Comm Eye Health Vol. 23 No. 73 2010 pp 29. Published online 01 September 2010.

Multiple mobile operating tables for eye surgery

Jonathan Pons

Ophthalmologist and Programme Director, Good Shepherd Hospital Eye Care Project, PO Box 218, Siteki, Swaziland. Email: jono@goodshepherdhosp.org

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High-volume eye surgery requires that patients be moved quickly in and out of the operating room (OR). Static operating tables in the OR make this difficult. Better patient flow can be achieved when using mobile tables, which can be expensive. We have developed an economical, wheeled operating table that can be constructed in a local engineering workshop.

Because this mobile operating table can transport the patient between the different areas before, during, and after an operation, the patient can stay on the table throughout and does not have to transfer beds. Four tables are in use at any one time: one for a patient being prepared for surgery, one for a patient being given local anaesthetic, one for a patient being operated on, and one for a patient being wheeled out of the OR and returned to the ward.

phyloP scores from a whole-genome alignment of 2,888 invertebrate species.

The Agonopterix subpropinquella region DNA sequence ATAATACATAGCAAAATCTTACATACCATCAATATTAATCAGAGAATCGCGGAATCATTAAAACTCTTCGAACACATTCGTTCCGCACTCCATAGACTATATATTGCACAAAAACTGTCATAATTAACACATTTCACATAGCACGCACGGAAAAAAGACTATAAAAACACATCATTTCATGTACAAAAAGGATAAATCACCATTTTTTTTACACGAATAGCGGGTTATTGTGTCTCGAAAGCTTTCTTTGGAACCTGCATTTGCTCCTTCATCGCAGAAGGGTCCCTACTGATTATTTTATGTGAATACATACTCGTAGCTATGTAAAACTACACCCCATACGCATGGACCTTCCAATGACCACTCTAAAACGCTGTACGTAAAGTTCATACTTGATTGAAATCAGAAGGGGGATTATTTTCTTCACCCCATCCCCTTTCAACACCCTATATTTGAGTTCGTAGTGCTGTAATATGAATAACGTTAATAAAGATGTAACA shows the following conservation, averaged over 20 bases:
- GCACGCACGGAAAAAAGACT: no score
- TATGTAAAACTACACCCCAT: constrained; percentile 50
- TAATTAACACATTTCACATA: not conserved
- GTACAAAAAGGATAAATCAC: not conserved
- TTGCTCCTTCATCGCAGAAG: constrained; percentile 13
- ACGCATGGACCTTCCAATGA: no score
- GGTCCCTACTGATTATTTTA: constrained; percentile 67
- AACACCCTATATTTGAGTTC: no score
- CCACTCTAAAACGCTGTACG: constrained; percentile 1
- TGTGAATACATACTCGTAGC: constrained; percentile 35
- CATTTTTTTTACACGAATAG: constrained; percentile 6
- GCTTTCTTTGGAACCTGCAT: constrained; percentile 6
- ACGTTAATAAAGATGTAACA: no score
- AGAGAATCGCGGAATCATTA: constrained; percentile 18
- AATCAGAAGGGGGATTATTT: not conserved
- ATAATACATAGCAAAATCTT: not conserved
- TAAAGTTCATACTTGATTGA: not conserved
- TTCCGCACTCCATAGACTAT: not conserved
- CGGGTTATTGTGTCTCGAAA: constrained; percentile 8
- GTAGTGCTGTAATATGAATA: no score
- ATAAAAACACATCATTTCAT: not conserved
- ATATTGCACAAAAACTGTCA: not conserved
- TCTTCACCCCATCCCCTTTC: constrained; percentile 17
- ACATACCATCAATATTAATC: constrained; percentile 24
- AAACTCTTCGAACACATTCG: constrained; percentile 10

One patient recovers after the operation while another is given local anaesthetic. SWAZILAND © Jonathan Pons
One patient recovers after the operation while another is given local anaesthetic. SWAZILAND © Jonathan Pons

Our finding is that multiple mobile operating tables minimise interruptions in the flow of work; surgeons can concentrate on surgery and may stay scrubbed for the entire day. The tables improve patient comfort through better head support and are also more comfortable for surgeons as they leave more room for surgeons’ legs. Another advantage is that fewer staff are needed to manage the flow of patients. The results are dramatically improved time and cost savings: one surgeon can comfortably perform up to forty eye operations in a day.

The tables are designed to be manufactured in a local engineering workshop and the simplified design incorporates the following:

  • A tubular steel welded frame
  • A bed made of a shaped stainless steel sheet
  • Adjustable bed height (using a simple hand-operated thread)
  • A head end with non-castoring wheels for stability during surgery
  • A foot end with lockable castoring wheels
  • Bumpers on all wheel mountings, which prevent contact damage with door frames.

Each table costs approximately UK£300 to produce and drawings are available from the author.